Rising trade tension represents a major risk to the US and global economic outlook. Since 2017, the United States (Aaa stable) has withdrawn from the Trans-Pacific Partnership (TPP) and imposed tariffs on washing machines, solar panels, steel, and aluminum. The US continues to renegotiate the North American Free Trade Agreement (NAFTA) with Canada (Aaa stable) and Mexico (A3 stable), and has threatened substantial tariffs against China (A1 stable) following a US Trade Representative investigation. Despite the recent softening of the trade rhetoric between the US and China, risks of recurring trade tension remain as negotiations on specific measures proceed. ….
Source: Mark Zandi, Regional Financial Review, Volume 28 Number 7, March 2018
The decades-long effort by the U.S. to bring down tariffs and other trade barriers is over. The macroeconomic consequences of steel and aluminum tariffs would be small. But the economic impact of an all-out trade war would be serious, pushing the U.S. economy into recession…..
Source: Mark Zandi, Regional Financial Review, November 2017
Though the talks have hit a stumbling block, a new NAFTA agreement with only small changes is likely. Dissolving the pact would result in significant near-term economic costs and risk diminishing North America’s long-term economic growth prospects. This paper assesses the economic impact of a new NAFTA and the potential economic fallout if the negotiations and NAFTA fail.
Canadian negotiators are pushing the US to do away with anti-labor policies like “right to work.”
…. This paper focuses on one particular political consequence of a shrinking middle class. It contends that this was a key factor in Donald Trump becoming President of the United States. Then it argues that the policies promulgated by Trump will not help the US middle class but will exacerbate recent inequality trends. The paper concludes with some suggestions for reviving the middle class. ….
Trumponomics: causes and consequences – Part I
Source: Real-World Economics Review, Issue no. 78, March 22, 2017
Trump through a Polanyi lens: considering community well-being
Trump is Obama’s legacy. Will this break up the Democratic Party?
Causes and consequences of President Donald Trump
Explaining the rise of Donald Trump
Class and Trumponomics
David F. Ruccio
Trump`s bait and switch: job creation in the midst of welfare state sabotage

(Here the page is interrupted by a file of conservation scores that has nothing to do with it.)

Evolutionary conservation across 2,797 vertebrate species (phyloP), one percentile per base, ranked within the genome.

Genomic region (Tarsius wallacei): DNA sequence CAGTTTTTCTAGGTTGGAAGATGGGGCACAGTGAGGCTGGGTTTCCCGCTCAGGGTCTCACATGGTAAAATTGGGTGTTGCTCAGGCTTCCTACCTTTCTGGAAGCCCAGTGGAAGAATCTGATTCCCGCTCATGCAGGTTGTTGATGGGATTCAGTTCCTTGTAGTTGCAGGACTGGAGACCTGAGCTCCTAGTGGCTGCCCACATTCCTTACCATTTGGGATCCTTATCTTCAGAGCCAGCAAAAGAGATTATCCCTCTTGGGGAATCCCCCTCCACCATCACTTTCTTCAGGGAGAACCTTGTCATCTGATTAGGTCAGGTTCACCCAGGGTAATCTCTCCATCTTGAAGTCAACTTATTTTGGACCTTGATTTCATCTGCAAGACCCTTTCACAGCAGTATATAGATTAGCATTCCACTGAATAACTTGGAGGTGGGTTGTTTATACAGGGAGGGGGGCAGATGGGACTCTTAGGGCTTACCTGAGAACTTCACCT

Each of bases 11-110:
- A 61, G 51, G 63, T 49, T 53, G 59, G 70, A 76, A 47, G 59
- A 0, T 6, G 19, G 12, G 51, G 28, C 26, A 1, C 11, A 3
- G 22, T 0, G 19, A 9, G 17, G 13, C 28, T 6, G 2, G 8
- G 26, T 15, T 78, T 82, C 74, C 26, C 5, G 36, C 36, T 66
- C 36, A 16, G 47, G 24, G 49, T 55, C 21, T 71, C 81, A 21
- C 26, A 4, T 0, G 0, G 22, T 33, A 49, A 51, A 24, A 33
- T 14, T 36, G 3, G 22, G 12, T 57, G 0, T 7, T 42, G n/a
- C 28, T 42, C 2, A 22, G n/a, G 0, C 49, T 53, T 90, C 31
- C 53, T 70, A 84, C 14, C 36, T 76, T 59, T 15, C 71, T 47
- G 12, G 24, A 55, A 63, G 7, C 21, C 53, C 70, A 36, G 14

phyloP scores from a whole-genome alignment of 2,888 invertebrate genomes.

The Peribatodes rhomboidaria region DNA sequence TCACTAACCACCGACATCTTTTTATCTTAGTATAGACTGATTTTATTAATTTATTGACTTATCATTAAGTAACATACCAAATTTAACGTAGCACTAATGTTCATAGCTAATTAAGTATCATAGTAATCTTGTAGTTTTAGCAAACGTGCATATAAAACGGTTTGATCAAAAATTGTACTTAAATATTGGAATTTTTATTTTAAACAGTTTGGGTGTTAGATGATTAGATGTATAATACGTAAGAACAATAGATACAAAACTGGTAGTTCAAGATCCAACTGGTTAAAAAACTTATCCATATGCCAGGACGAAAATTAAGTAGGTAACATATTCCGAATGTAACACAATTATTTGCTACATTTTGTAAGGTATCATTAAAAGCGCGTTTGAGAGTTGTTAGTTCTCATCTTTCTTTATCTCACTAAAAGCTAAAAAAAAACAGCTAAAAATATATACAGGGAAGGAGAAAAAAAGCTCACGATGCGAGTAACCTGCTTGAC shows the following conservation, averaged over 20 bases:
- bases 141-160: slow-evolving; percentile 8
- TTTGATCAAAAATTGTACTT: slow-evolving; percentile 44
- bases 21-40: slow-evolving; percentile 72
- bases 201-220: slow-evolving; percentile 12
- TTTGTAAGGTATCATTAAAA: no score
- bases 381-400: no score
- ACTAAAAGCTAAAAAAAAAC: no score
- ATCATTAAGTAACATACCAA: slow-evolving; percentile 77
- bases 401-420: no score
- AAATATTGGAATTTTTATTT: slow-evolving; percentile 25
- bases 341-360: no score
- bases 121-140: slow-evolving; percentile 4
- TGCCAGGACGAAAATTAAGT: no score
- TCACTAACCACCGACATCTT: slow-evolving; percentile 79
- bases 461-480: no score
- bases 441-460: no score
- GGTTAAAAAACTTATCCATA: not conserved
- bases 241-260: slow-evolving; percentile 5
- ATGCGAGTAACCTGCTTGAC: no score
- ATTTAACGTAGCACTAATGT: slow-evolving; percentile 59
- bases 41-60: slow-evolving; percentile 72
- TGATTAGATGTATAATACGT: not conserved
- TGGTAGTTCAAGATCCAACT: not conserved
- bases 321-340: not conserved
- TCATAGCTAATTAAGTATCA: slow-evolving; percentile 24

Pavlina R. Tcherneva
Trumponomics: causes and consequences – Part II
Source: Real-World Economics Review, Issue no. 79, March 30, 2017
Economic policy in the Trump Era
Major miscalculations: globalization, economic pain, social dislocation and the rise of Trump
Is Trump wrong on trade? A partial defense based on production and employment
Robert H. Wade
President Trump and free-trade
U.S. private capital accumulation and Trump`s economic program
Trump` s contradictions and the future of the Left
Trumponomics, firm governance and US prosperity
Robert R Locke
The Trump administration has outlined its plans to renegotiate the North American Free Trade Agreement (NAFTA). It says the US will seek a “much better” agreement that reduces the trade deficit between the US and its partners, Canada and Mexico. In response, the two countries released brief statements welcoming the proposal. They say they consider a possible renegotiation as a step towards modernising NAFTA to address the new realities and challenges of the 21st century.
Despite these good intentions and purported goodwill, the US objectives for a revised NAFTA are unachievable. Three problems with the US negotiating position reveal the limited understanding of Donald Trump, the US trade representative, Robert Lighthizer (who will lead the negotiations), and their advisers about NAFTA and its side agreements…..
On January 23, President Trump directed the United States Trade Representative (USTR) to withdraw the United States as a signatory to the Trans-Pacific Partnership (TPP) agreement; the acting USTR gave notification to that effect on January 30. The TPP is a proposed free trade agreement (FTA), signed by the United States and 11 Asia-Pacific countries on February 4, 2016. The agreement requires ratification by the member countries before it can become effective. Implementing legislation, the vehicle for U.S. ratification, was not submitted by the President or considered by Congress, in part due to the contentious debate over the agreement. Because the TPP had not taken effect, U.S. withdrawal does not immediately affect U.S. tariffs or other trade commitments. The United States also has existing FTAs with six of the TPP countries (Australia, Canada, Chile, Mexico, Peru, and Singapore), which this announcement does not affect.